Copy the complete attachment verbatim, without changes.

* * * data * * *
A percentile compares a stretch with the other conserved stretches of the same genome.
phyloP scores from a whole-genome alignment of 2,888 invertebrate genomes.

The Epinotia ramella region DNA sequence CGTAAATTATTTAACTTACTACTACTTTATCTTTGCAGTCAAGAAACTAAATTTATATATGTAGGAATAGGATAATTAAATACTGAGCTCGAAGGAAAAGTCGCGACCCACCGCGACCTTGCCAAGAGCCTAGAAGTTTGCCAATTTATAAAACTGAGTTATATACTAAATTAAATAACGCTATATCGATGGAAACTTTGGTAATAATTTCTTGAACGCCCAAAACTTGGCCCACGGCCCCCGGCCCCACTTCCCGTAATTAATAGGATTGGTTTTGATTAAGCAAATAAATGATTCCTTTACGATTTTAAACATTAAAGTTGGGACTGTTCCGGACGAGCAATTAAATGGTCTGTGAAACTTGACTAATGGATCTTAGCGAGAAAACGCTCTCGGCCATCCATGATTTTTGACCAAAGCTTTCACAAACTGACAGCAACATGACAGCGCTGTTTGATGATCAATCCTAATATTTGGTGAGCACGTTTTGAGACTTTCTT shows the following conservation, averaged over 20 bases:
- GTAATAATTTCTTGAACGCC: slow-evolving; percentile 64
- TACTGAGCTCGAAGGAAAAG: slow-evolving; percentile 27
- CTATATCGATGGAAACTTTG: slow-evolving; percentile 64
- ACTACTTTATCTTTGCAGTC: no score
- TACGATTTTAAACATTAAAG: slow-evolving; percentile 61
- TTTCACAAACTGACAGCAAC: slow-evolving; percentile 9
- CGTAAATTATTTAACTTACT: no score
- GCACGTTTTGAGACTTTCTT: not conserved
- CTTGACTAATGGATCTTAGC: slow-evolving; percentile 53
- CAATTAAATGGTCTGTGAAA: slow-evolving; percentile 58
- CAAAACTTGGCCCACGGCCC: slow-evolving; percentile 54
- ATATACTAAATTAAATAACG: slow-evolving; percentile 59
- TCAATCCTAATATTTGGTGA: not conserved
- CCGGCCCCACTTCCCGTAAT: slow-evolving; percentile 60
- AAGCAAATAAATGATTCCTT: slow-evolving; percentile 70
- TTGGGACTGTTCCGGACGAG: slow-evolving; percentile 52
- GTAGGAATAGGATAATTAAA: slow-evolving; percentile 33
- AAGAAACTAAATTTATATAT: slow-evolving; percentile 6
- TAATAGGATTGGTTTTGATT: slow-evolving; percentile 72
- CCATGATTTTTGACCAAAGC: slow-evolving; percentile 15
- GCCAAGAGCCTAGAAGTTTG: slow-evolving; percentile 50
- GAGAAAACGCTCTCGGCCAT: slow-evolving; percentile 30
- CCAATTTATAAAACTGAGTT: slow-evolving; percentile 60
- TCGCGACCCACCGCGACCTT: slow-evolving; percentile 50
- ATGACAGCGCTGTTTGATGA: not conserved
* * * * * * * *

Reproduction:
A percentile compares a stretch with the other conserved stretches of the same genome.
phyloP scores from a whole-genome alignment of 2,888 invertebrate genomes.

The Epinotia ramella region DNA sequence CGTAAATTATTTAACTTACTACTACTTTATCTTTGCAGTCAAGAAACTAAATTTATATATGTAGGAATAGGATAATTAAATACTGAGCTCGAAGGAAAAGTCGCGACCCACCGCGACCTTGCCAAGAGCCTAGAAGTTTGCCAATTTATAAAACTGAGTTATATACTAAATTAAATAACGCTATATCGATGGAAACTTTGGTAATAATTTCTTGAACGCCCAAAACTTGGCCCACGGCCCCCGGCCCCACTTCCCGTAATTAATAGGATTGGTTTTGATTAAGCAAATAAATGATTCCTTTACGATTTTAAACATTAAAGTTGGGACTGTTCCGGACGAGCAATTAAATGGTCTGTGAAACTTGACTAATGGATCTTAGCGAGAAAACGCTCTCGGCCATCCATGATTTTTGACCAAAGCTTTCACAAACTGACAGCAACATGACAGCGCTGTTTGATGATCAATCCTAATATTTGGTGAGCACGTTTTGAGACTTTCTT shows the following conservation, averaged over 20 bases:
- GTAATAATTTCTTGAACGCC: slow-evolving; percentile 64
- TACTGAGCTCGAAGGAAAAG: slow-evolving; percentile 27
- CTATATCGATGGAAACTTTG: slow-evolving; percentile 64
- ACTACTTTATCTTTGCAGTC: no score
- TACGATTTTAAACATTAAAG: slow-evolving; percentile 61
- TTTCACAAACTGACAGCAAC: slow-evolving; percentile 9
- CGTAAATTATTTAACTTACT: no score
- GCACGTTTTGAGACTTTCTT: not conserved
- CTTGACTAATGGATCTTAGC: slow-evolving; percentile 53
- CAATTAAATGGTCTGTGAAA: slow-evolving; percentile 58
- CAAAACTTGGCCCACGGCCC: slow-evolving; percentile 54
- ATATACTAAATTAAATAACG: slow-evolving; percentile 59
- TCAATCCTAATATTTGGTGA: not conserved
- CCGGCCCCACTTCCCGTAAT: slow-evolving; percentile 60
- AAGCAAATAAATGATTCCTT: slow-evolving; percentile 70
- TTGGGACTGTTCCGGACGAG: slow-evolving; percentile 52
- GTAGGAATAGGATAATTAAA: slow-evolving; percentile 33
- AAGAAACTAAATTTATATAT: slow-evolving; percentile 6
- TAATAGGATTGGTTTTGATT: slow-evolving; percentile 72
- CCATGATTTTTGACCAAAGC: slow-evolving; percentile 15
- GCCAAGAGCCTAGAAGTTTG: slow-evolving; percentile 50
- GAGAAAACGCTCTCGGCCAT: slow-evolving; percentile 30
- CCAATTTATAAAACTGAGTT: slow-evolving; percentile 60
- TCGCGACCCACCGCGACCTT: slow-evolving; percentile 50
- ATGACAGCGCTGTTTGATGA: not conserved